This heterogeneity of social innovation for public services also raises questions of how the impact can be managed and especially measured. Agger et al. (2018) and Torfing et al. (2017) both emphasise the need to develop hard and soft methods for measuring effects of public innovation. The effects measured should include also social innovations, for example, whether the innovative projects solve the problems they set out to solve.

5.4. The Main Sector Concerned by the Innovation in Question

The analysis shows that the Danish literature focuses mainly on the implications for the civic and public sectors, with less focus on the implications for the private sector.
In most of the reviewed literature, the public sector is concerned directly and/or indirectly. Most notably in the public administration-oriented literature, the services described are co-developed, co-produced and co-delivered by the public sector. The analysis also shows that some services are developed by social actors to complement public service. However, the upscaling of social innovations developed and delivered by civic actors may be a difficulty. For example, social enterprises are often described as stand-alone micro-enterprises visible only in a local area. They solve problems on the spot by using the available resources in an effective way. Yet their real contribution often remains local.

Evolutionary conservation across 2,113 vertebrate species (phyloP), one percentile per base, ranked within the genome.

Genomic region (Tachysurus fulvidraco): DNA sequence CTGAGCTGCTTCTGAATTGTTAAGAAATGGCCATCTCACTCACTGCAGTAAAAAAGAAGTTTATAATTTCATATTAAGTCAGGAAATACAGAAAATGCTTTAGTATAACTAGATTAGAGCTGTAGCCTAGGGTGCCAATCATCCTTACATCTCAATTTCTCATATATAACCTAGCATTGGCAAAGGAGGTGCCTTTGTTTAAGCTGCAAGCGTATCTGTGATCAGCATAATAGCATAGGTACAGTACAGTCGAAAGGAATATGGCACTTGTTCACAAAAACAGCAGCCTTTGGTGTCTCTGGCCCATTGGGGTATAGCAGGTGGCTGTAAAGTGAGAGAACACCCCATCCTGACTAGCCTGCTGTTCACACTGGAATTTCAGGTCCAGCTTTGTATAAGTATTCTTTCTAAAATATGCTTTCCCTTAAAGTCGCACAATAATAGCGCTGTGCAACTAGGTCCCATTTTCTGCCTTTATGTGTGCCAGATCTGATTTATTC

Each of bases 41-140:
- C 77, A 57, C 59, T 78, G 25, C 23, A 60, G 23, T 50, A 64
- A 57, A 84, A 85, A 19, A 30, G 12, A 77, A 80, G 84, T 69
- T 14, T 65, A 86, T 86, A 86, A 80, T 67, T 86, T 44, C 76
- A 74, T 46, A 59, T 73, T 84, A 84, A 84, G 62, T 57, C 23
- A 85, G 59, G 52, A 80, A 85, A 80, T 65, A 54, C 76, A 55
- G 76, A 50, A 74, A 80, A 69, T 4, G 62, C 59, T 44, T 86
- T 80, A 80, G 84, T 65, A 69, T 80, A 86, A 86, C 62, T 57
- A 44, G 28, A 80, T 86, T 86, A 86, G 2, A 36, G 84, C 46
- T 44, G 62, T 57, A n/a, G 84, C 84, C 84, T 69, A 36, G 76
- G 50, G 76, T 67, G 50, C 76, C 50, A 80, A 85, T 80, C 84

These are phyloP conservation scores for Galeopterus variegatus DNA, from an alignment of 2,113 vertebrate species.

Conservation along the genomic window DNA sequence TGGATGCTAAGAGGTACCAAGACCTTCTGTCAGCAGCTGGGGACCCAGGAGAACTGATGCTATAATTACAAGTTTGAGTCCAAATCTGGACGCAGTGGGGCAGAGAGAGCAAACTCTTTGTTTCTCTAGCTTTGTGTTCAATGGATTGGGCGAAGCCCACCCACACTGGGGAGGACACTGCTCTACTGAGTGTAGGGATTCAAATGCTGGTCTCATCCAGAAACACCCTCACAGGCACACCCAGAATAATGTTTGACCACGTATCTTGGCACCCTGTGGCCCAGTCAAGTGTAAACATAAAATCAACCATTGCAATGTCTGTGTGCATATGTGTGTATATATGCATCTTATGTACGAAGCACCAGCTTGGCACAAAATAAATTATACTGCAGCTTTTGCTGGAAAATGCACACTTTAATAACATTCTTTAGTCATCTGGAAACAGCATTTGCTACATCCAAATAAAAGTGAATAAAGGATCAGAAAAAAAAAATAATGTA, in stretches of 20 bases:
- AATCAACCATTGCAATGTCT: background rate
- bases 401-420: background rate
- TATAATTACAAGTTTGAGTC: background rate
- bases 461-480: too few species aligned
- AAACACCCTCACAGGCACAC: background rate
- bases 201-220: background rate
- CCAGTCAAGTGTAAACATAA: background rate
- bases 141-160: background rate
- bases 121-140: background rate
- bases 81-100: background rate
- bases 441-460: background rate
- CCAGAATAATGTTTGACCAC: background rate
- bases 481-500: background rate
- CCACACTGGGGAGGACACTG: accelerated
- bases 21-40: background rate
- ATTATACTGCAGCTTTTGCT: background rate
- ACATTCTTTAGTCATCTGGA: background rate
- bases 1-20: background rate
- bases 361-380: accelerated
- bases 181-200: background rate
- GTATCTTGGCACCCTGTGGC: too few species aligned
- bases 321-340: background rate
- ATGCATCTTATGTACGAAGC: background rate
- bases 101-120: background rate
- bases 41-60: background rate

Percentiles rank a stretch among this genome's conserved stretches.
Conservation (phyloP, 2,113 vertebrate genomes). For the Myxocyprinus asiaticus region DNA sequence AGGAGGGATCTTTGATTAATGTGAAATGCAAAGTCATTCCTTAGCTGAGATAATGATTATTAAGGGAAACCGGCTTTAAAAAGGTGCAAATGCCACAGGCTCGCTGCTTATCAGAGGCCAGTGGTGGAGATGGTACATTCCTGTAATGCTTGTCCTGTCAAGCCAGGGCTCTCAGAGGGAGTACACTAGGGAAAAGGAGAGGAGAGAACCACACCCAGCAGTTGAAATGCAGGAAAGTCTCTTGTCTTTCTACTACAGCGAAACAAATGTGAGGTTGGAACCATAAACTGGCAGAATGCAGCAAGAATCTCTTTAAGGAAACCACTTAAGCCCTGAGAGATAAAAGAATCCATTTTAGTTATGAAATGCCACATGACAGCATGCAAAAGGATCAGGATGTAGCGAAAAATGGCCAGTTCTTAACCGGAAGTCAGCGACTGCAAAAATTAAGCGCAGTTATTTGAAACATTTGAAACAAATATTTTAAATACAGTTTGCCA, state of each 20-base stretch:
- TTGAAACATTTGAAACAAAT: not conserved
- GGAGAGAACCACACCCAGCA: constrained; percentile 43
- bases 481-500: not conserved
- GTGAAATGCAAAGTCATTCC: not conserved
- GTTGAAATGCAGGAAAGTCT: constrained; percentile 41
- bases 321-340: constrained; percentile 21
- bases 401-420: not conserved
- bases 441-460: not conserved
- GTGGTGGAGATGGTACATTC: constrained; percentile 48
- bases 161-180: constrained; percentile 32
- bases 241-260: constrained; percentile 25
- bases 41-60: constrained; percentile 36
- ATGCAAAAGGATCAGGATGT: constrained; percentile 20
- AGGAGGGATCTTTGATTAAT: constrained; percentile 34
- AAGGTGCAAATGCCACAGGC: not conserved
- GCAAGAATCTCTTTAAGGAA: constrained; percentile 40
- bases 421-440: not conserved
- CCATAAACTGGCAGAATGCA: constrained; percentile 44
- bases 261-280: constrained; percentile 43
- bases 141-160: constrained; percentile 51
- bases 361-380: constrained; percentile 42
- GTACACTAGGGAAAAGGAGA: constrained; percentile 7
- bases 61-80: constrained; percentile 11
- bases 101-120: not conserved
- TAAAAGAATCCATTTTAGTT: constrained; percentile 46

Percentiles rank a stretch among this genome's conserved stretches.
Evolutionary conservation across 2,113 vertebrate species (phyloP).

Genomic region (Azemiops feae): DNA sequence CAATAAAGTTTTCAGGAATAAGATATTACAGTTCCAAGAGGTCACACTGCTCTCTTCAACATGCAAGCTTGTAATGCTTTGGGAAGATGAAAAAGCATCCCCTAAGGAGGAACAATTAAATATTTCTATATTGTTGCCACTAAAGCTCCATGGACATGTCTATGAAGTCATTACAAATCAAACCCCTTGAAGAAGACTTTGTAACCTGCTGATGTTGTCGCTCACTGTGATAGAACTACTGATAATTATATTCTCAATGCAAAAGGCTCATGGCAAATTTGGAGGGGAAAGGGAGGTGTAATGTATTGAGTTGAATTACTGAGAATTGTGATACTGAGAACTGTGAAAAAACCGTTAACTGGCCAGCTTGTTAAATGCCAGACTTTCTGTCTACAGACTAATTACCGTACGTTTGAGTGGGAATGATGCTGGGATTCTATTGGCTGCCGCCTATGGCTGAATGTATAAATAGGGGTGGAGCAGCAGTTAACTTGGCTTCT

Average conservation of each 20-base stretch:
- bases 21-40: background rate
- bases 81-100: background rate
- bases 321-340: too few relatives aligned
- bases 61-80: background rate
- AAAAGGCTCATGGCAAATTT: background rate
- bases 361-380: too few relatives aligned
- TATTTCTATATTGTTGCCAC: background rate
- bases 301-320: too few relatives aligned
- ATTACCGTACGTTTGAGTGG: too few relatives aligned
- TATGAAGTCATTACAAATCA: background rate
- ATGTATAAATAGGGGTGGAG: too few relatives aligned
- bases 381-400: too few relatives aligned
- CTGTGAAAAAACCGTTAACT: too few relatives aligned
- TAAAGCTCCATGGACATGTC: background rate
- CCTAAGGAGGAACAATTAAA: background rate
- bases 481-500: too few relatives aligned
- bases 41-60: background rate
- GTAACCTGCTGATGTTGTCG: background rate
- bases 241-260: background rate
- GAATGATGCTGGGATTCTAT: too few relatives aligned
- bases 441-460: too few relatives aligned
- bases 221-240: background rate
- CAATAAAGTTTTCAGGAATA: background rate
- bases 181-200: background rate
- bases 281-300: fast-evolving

5.5. Concluding Remarks

This article intended to shade light on the perceptions and practices of social innovation in the literature focusing on the Danish public sector through the lenses of the PSINSI construct. To do this, we conducted a thorough literature review of the theoretical and empirical studies as well as the grey literature dealing in a more or less explicit way with this phenomenon. The analysis reveals that the literature deals with either social innovation or public innovation rather than on their interrelatedness and the networked aspect of engaging in social innovation for public innovation.
Finally, the article proposes avenues for future research based on the following research questions that emerged from the literature review: How can social innovation in a public sector context be further conceptualised and developed? How is social innovation for public sector innovation enacted and understood across the EU? What are the potentials of the emerging focus on social innovation for public sector innovation relative to citizen engagement and development of public services?

Author Contributions

Conceptualization, A.S. and L.F.; methodology, A.S.; software, A.S. and L.F.; validation, A.S., L.F.; formal analysis, A.S. and L.F.; investigation, A.S. and L.F.; data curation, A.S. and L.F.; writing—original draft preparation, A.S. and L.F.; writing—review and editing, A.S., L.F, A.V.H., F.G.; visualization, A.S. and L.F. All authors have read and agreed to the published version of the manuscript.


This project received funding from the the European Union’s Horizon 2020 Research and Innovation Programme (grant agreement No. 770356). This publication reflects the views of only the author, and the agency cannot be held responsible for any use that may be made of the information contained therein.

Conflicts of Interest

The authors declare no conflict of interest. The funders had no role in the design of the study; in the collection, analyses or interpretation of data; in the writing of the manuscript; or in the decision to publish the results.